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Amgen/Novartis Move Successful Endpoint Results of Erenumab to First Migraine Preventive Approval in US

May 21, 2018
FDA has approved the CGRP inhibitor for prophylactic migraine in adults

with Lawrence Robbins, MD, and representatives from Amgen/Novartis

Calcitonin gene-related peptide (CGRP) is a vasoactive peptide that makes up part of the “inflammatory soup” involved in the dilation of cerebral and dural blood vessels. Widely distributed throughout the body, CGRP levels in serum increase during migraine or cluster headache, and four biopharmaceutical companies have developed antagonists specifically designed to block CGRP, and thus, prevent migraine. Over the past few years, the healthcare and financial communities have kept their eyes and ears pinpointed on these companies, as one by one, they began to file biologic license applications (BLAs) with the US Food and Drug Administration. Late on May 17, 2018, Amgen Inc. announced that it has obtained the first approval, marking a new frontier in migraine prevention and management.

Amgen developed erenumab (AMG334, Aimovig) in collaboration with Novartis. The receptor antagonist has a 28-day half-life and is administered monthly at-home via a single-use autoinjector for the prevention of migraine in adults.

Like its competitors, erenumab is a large molecule monoclonal antibody (mAb) that works both indirectly, by activating host immune systems, and directly by binding to ligands or receptors. This new class of medication has very little potential for drug-drug interactions because it is metabolized through the reticuloendothelial system, explains Lawrence Robbins, MD, director of the Robbins Headache Clinic in Riverwoods, Illinois. Dr. Robbins is also a member of PPM’s Editorial Advisory Board.

Next in line for regulatory approval of their migraine preventives are:

  • Teva Pharmaceuticals’ fremanezumab - the company has filed a BLA and anticipates FDA action by Q3 or Q4 of this year. (Read about Teva’s recently released Phase 3 trial results.) 
  • Eli Lilly and Company’s galcanezumab - the company has filed a BLA (Read about Lilly’s recently released Phase 3 trial results.) 
  • Alder Pharmaceuticals’ eptinezumab  - FDA is expected to review the company’s application in 2019.

In addition, a few small molecule developers are working on oral formulations of CGRP inhibitors, referred to as the gepant class, which are metabolized through the liver. These include Biohaven Pharma’s rimegepant/BHV-3000 for acute migraine and BHV-3500 for migraine prevention, and Allergan’s ubrogepant for acute migraine and atogepant for migraine prevention.

Specifically designed to prevent migraine by blocking the CGRP receptor, Aimovig is the result of a decade-long neuroscience research and development effort using Amgen’s 35-plus years of experience—particularly in antibodies technology, Amgen Scientific Director Cen Xu told Practical Pain Management. “This long-awaited novel treatment option for a disease that has been largely misunderstood and plagued with significant gaps in the way it is both perceived by the public and treated in the clinic will offer a new chance at relief for patients living with migraine disease.”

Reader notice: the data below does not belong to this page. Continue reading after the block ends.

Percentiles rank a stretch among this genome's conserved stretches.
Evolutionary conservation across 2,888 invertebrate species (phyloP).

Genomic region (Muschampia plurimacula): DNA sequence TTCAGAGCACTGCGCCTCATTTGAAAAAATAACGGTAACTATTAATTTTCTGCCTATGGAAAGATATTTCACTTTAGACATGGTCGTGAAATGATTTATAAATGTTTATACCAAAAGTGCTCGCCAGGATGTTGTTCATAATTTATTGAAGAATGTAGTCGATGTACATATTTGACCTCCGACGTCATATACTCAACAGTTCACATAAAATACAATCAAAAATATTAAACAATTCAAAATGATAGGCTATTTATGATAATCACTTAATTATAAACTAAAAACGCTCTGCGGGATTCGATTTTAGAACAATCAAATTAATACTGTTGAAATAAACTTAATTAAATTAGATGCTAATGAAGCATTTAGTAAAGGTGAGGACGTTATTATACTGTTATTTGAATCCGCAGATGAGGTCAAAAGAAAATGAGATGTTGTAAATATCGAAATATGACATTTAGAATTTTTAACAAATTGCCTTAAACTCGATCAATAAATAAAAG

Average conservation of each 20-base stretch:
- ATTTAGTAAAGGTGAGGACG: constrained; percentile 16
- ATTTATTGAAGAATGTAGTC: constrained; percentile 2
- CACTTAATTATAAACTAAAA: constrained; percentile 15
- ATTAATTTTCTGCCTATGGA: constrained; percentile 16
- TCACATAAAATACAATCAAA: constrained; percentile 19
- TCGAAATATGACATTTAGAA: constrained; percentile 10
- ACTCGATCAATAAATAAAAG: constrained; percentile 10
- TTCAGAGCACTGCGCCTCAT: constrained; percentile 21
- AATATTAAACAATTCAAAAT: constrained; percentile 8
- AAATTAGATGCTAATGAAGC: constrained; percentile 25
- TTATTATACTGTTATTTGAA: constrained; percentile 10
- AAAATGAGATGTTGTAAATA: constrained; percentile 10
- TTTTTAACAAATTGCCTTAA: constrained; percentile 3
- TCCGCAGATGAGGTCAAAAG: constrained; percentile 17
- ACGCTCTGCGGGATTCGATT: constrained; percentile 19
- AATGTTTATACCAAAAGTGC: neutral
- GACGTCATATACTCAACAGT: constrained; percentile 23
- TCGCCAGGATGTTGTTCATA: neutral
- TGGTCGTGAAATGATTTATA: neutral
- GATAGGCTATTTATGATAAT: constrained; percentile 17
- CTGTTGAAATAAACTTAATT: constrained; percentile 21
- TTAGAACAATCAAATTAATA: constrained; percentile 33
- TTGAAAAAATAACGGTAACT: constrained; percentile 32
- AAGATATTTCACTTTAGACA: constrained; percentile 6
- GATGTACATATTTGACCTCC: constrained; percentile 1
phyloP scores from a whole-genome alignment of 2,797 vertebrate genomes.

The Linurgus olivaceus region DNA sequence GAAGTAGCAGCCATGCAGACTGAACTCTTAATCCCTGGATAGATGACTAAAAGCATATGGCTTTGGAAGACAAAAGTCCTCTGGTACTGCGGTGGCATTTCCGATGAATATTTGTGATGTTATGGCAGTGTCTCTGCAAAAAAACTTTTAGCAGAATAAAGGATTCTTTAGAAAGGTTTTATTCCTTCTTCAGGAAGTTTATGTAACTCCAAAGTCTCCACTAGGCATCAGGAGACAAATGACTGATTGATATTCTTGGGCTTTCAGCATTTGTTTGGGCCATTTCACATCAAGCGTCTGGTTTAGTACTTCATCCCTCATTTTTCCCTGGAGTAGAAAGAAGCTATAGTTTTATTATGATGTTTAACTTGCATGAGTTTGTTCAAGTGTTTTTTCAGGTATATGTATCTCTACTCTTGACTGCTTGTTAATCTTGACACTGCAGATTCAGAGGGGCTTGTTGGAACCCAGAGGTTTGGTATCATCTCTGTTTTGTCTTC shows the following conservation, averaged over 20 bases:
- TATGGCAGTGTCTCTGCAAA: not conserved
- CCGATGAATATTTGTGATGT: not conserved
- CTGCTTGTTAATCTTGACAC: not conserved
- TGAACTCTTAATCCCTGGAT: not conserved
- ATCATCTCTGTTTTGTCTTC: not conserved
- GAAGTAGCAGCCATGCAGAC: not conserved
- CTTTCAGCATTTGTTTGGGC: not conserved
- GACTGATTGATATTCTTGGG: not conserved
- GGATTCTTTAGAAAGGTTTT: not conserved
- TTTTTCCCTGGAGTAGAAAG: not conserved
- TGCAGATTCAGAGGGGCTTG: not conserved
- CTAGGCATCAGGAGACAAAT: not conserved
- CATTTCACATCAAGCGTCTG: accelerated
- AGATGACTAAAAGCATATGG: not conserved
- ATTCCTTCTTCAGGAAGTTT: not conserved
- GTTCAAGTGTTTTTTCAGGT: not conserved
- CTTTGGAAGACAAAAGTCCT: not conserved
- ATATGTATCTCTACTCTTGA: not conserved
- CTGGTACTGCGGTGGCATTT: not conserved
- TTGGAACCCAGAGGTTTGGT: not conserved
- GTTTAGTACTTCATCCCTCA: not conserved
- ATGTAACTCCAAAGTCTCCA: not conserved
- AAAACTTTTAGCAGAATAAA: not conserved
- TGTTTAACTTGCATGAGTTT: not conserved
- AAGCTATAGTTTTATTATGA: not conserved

Results of Amgen/Novartis’ pivotal Phase 3 STRIVE study of patients with episodic migraine were published in the New England Journal of Medicine. Trial participants experienced a significant reduction in monthly migraine days versus placebo and were significantly more likely to achieve a 50% or greater reduction in monthly migraine days than those taking placebo, Marcia Kayath, MD, PhD, MBA, a senior vice president and the US Clinical Development and Medical Affairs Head at Novartis, told Practical Pain Management. More than 3,000 patients participated in the Aimovig clinical program across four placebo-controlled Phase 2 and Phase 3 clinical studies and their open-label extensions, she added.

Adverse events occurring in greater than 5% of all treatment arms were nasopharyngitis and upper respiratory tract infection. More than 90%of patients in the Aimovig-treated arms completed the six-month study. Adverse events leading to discontinuation of treatment occurred in 2.2% of patients in either Aimovig treatment arm and in 2.5 percent of patients receiving placebo.

In the upcoming June 2018 issue of Practical Pain Management, representatives of Amgen/Novartis and the additional CGRP game-changers recap their trial data to date and share their perspective on the progress being made in migraine prevention. In addition, our Fall 2018 Special Edition will provide PCPs and pain practitioners with a practical guide to assessing and managing the wide spectrum of chronic headache and migraine.

Last updated on: May 21, 2018
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